Hitachi Data Systems Unveils Next Gen Storage

October 1, 2010 Off By Hoofer
Grazed from Network Computing.  Author: Beth Bacheldor.

Hitachi Data Systems (HDS) today introduced a new platform that Hitachi says provides organizations with more intelligent, scalable storage and also prepares them for the next-generation data centers leveraging virtualization and cloud computing. HDS unveiled a new upgrade to its management software that, among other things, can manage more volume of objects and capacity via one management server and offers visibility and correlation of applications, virtual machines and servers and logical storage devices for traditional and virtualized VMware and Microsoft Hyper V environments.

The Virtual Storage Platform (VSP) is what HDS calls a "3D scaling storage platform" because it can "scale up," meaning that processors, connectivity and capacity can be dynamically added in a single unit and there’s support for page-level tiering. It can also "scale out," meaning that individual units can be dynamically combined into a single logical system with shared resources, there’s multi-tenancy support, and the storage needs of servers can be prioritized and provisioned from a common pool of storage resources. Finally, it can "scale deep," meaning that the platform lets organizations dynamically virtualize new and existing external storage systems, among other things.

In his blog on the HDS web site, Hitachi CTO and VP Hu Yoshida says the 3D architecture lets users, for example, start with a diskless, singe rack, 12 core system for use in a virtualized mid-range application environment and scale up to a 6x rack configuration with 96 cores, 1TB of data cache, and 2048 x 2.5 inch, Serial Attached SCSI drives. From there, the architecture could then scale up to support a large VMware cluster with thousands of virtual machines as well as scale deep to include external storage as lower cost tiers of storage.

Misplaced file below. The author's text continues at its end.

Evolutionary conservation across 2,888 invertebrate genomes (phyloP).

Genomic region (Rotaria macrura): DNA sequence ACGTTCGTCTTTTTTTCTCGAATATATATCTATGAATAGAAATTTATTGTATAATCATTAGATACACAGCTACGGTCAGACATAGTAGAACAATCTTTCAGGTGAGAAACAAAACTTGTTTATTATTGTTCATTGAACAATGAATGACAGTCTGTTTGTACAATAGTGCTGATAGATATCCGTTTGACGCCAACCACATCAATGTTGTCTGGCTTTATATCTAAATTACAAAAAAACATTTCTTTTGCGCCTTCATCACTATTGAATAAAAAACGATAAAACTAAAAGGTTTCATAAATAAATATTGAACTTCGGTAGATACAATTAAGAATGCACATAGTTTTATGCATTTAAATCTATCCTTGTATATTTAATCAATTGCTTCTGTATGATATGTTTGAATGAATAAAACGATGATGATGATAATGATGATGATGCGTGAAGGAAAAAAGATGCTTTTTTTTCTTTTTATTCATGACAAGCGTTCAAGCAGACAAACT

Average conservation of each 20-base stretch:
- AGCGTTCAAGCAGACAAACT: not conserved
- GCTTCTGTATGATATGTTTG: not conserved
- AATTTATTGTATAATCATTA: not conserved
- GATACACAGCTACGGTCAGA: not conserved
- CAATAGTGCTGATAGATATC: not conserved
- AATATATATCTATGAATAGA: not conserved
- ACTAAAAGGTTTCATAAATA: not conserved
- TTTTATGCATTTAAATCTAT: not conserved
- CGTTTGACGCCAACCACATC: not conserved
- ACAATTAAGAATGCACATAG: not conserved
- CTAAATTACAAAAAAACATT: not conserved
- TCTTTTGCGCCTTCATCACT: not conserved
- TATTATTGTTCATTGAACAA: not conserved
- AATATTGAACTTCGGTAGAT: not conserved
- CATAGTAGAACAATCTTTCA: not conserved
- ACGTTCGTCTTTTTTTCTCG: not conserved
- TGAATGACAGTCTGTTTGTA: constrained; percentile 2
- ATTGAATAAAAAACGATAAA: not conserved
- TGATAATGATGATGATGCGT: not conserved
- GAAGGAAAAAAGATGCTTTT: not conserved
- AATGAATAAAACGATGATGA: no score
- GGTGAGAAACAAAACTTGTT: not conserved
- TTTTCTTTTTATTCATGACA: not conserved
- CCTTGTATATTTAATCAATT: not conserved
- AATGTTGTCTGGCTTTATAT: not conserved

The new page-level tiering capability will let organizations break up storage data at the page level, rather than logical unit number (LUN) level, and move them to storage media that best matches the data’s requirements. "Now a LUN can span multiple tiers of pages, says Claus Mikkelsen, chief scientist with HDS. "Typically, as databases grow, there is lots of data that hasn’t been touched in a long time but must stay in tier one or tier 0 where the fastest drives are, while some pages can drop to the lowest tier. This lets you match data, at granular levels, to a tier of storage," he says.

Other storage vendors also offer automated tiering, including EMC and 3Par. EMC offers FAST (Fully Automated Storage Tiering) for Symmetrix V-Max and other EMC storage systems. Earlier this year, EMC announced a new version of FAST that offers sub-LUN tiering for Celerra and Clarrion (though no word on when Symmetrix would offer the latest version of FAST). "VSP’s automated tiering is not all that different from FAST on V-Max, but with VSP it feels more cooked in rather than added on," says Howard Marks, chief scientist at and a Network Computing contributor. "The difference is that VSP is not, in the fullness of time, limited to local system drives." In other words, HDS will be able to apply its automated tiering to 3rd-party arrays, although not in the initial release of VSP. It may be a year or more before VSP can apply page-level tiering to competitors’ arrays.